Well, once again we find ourselves alone in a strange city. Not that strange really after a year and a half but still just as interesting. As I write I imagine Matt and Donna must be nearing Brisbane. I can imagine how they must be feeling – like shit. I wonder what Virgin will make of the extra 40kg of baggage they have? Yesterday I helped lug all the crap they had managed to collect in their brief stay abroad to Heathrow to bid them a fond farewell.
But enough of the recent past. What about the distant past? I am gradually catching up to myself and the site should be up to date fairly soon.
We rejoin our heroes in the far north of England on a pleasant September day in the middle of the fuel crisis…
I love York. If I was making a list of unmissable English towns, York would be on it; along with Bath and Edinburgh. Oh yeah, and London. York has everything you want in a town: good shopping, a castle, an awesomely big church, fantastically preserved town walls, cobbled streets, half-timbered houses and about 10 million less people than London. Perfect.
The first we had seen York was when we went to play at the Minster for Kathryn’s boss’s wedding. We liked it so much we decided to spend another weekend there. The first time we went, we visited the National Railway Museum. Now this is a LOT better than it sounds. Even if you don’t particularly like trains it is worth seeing. It is big. And they have lots of, well, trains. From the record breaking Flying Scotsman to Queen Victoria’s Royal Carriages. We spent about 2 or 3 hours there. Seriously. They also have a turntable where they roll out one of there loco’s and spin it round while they talk about it. Very cool.
Anyway, that was last time. This particular weekend we decided to hire a car for a day and see all the things we couldn’t get to before. The Yorkshire countryside is beautiful and if I had to live in England, that would be the place.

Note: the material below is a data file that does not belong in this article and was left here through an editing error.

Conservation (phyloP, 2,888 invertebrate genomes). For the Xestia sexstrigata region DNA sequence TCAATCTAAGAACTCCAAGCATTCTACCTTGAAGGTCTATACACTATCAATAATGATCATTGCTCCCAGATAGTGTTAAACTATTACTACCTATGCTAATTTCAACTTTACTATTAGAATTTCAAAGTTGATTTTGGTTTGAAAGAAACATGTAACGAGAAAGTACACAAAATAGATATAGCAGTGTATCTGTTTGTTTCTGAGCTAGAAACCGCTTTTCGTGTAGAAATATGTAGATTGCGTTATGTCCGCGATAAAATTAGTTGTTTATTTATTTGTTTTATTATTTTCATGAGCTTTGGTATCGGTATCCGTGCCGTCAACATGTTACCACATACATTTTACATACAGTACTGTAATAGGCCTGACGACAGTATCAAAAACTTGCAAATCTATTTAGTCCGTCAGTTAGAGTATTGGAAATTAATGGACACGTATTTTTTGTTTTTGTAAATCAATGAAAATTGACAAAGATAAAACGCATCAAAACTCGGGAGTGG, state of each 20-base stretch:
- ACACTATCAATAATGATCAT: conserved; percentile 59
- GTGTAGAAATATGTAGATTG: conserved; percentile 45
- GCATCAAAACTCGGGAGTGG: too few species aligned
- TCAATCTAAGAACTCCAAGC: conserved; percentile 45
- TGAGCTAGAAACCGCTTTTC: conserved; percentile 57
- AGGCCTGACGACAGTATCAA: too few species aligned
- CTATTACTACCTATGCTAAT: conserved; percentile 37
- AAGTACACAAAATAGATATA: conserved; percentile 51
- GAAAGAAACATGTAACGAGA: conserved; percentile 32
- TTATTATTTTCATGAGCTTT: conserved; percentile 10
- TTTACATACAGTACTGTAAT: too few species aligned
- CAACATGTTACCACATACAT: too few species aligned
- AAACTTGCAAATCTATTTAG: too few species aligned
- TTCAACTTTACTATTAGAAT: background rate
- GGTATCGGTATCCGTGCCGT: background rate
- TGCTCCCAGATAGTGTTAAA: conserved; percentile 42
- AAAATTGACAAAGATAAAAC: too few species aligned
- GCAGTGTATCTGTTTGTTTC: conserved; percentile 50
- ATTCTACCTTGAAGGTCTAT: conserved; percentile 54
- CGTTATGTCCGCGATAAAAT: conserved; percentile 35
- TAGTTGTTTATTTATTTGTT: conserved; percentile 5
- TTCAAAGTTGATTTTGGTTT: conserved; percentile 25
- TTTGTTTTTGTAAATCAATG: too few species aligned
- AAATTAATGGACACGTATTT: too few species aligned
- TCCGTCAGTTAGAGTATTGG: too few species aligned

The main attraction up here is Castle Howard. It’s not a real castle, but it is really big. Built by the same guy who did Blenheim Palace, it is seriously impressive. And it’s still somebody’s house!
Not too far away is the beutiful ruin of Rievaulx Abbey. It was built by the Cistercians (of Tintern Abbey fame) so naturally they picked the most remote, beautiful bit of wilderness they could find. It wasn’t remote enough to avoid King Henry in 1539 though.
Above the ruins are Rievaulx Terrace and Temples. The typical 18th century rich man liked to have a romantic ruin to look at and if you weren’t lucky enought to have a real one then you could always build your own. However the owner of Duncombe Park was lucky enough to have the real thing, so he landscaped the hill above the abbey into a terrace and built a Greek temple to have a picnic in while he and his friends enjoyed the romantic view.
We just had time to visit Fountains Abbey; another, much larger, ruin. It is floodlit at certain times of the year and we arrived just after sunset. It was quite lovely to wander through the roofless nave while gregorian chant was played from speakers.
After a typically large fried breakfast we spent the next day wandering the lovely streets of York. We went to the Minster again (of course) as well as Clifford’s Tower, the towns castle. There’s not much to see inside but the views over the city are excellent.
Another thing worth seeing is the York Castle Museum. It contains displays of everyday life from past times and even has a whole Victorian street scene. Like the Railway Museum it takes a couple of hours to do it justice. Kathryn was most interested in the History of Chocolate exhibition.